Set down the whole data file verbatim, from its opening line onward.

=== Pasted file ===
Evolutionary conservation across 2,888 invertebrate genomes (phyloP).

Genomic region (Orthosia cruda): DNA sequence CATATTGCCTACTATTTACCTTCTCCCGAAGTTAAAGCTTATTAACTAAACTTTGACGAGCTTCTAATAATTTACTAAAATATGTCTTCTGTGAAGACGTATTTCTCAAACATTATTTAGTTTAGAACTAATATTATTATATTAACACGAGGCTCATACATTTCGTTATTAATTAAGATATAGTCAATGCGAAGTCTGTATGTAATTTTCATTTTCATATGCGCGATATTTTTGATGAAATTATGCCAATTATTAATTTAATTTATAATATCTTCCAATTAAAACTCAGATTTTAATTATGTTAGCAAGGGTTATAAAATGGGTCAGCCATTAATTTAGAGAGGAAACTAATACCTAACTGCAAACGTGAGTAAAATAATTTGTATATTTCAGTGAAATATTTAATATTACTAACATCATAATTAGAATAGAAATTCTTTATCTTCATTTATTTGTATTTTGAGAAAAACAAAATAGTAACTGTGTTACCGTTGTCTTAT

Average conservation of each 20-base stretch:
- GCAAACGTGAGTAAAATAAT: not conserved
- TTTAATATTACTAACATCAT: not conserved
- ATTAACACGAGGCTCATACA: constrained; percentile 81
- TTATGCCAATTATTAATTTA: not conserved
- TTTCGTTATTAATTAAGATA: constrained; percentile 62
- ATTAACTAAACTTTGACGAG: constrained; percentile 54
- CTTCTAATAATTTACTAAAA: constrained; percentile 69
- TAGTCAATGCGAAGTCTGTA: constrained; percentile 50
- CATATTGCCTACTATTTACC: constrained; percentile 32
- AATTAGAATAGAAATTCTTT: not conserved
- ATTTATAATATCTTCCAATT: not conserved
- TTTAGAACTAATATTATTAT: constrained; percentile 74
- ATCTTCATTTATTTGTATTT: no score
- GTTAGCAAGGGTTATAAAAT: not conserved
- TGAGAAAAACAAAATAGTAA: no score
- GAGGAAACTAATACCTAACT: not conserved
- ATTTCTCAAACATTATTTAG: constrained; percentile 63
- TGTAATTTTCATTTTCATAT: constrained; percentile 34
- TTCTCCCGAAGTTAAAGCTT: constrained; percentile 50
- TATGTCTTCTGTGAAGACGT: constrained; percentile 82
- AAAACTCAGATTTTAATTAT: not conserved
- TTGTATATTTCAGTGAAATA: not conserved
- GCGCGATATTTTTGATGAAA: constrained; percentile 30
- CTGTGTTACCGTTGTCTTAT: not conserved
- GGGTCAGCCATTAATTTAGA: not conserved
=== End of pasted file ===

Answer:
Evolutionary conservation across 2,888 invertebrate genomes (phyloP).

Genomic region (Orthosia cruda): DNA sequence CATATTGCCTACTATTTACCTTCTCCCGAAGTTAAAGCTTATTAACTAAACTTTGACGAGCTTCTAATAATTTACTAAAATATGTCTTCTGTGAAGACGTATTTCTCAAACATTATTTAGTTTAGAACTAATATTATTATATTAACACGAGGCTCATACATTTCGTTATTAATTAAGATATAGTCAATGCGAAGTCTGTATGTAATTTTCATTTTCATATGCGCGATATTTTTGATGAAATTATGCCAATTATTAATTTAATTTATAATATCTTCCAATTAAAACTCAGATTTTAATTATGTTAGCAAGGGTTATAAAATGGGTCAGCCATTAATTTAGAGAGGAAACTAATACCTAACTGCAAACGTGAGTAAAATAATTTGTATATTTCAGTGAAATATTTAATATTACTAACATCATAATTAGAATAGAAATTCTTTATCTTCATTTATTTGTATTTTGAGAAAAACAAAATAGTAACTGTGTTACCGTTGTCTTAT

Average conservation of each 20-base stretch:
- GCAAACGTGAGTAAAATAAT: not conserved
- TTTAATATTACTAACATCAT: not conserved
- ATTAACACGAGGCTCATACA: constrained; percentile 81
- TTATGCCAATTATTAATTTA: not conserved
- TTTCGTTATTAATTAAGATA: constrained; percentile 62
- ATTAACTAAACTTTGACGAG: constrained; percentile 54
- CTTCTAATAATTTACTAAAA: constrained; percentile 69
- TAGTCAATGCGAAGTCTGTA: constrained; percentile 50
- CATATTGCCTACTATTTACC: constrained; percentile 32
- AATTAGAATAGAAATTCTTT: not conserved
- ATTTATAATATCTTCCAATT: not conserved
- TTTAGAACTAATATTATTAT: constrained; percentile 74
- ATCTTCATTTATTTGTATTT: no score
- GTTAGCAAGGGTTATAAAAT: not conserved
- TGAGAAAAACAAAATAGTAA: no score
- GAGGAAACTAATACCTAACT: not conserved
- ATTTCTCAAACATTATTTAG: constrained; percentile 63
- TGTAATTTTCATTTTCATAT: constrained; percentile 34
- TTCTCCCGAAGTTAAAGCTT: constrained; percentile 50
- TATGTCTTCTGTGAAGACGT: constrained; percentile 82
- AAAACTCAGATTTTAATTAT: not conserved
- TTGTATATTTCAGTGAAATA: not conserved
- GCGCGATATTTTTGATGAAA: constrained; percentile 30
- CTGTGTTACCGTTGTCTTAT: not conserved
- GGGTCAGCCATTAATTTAGA: not conserved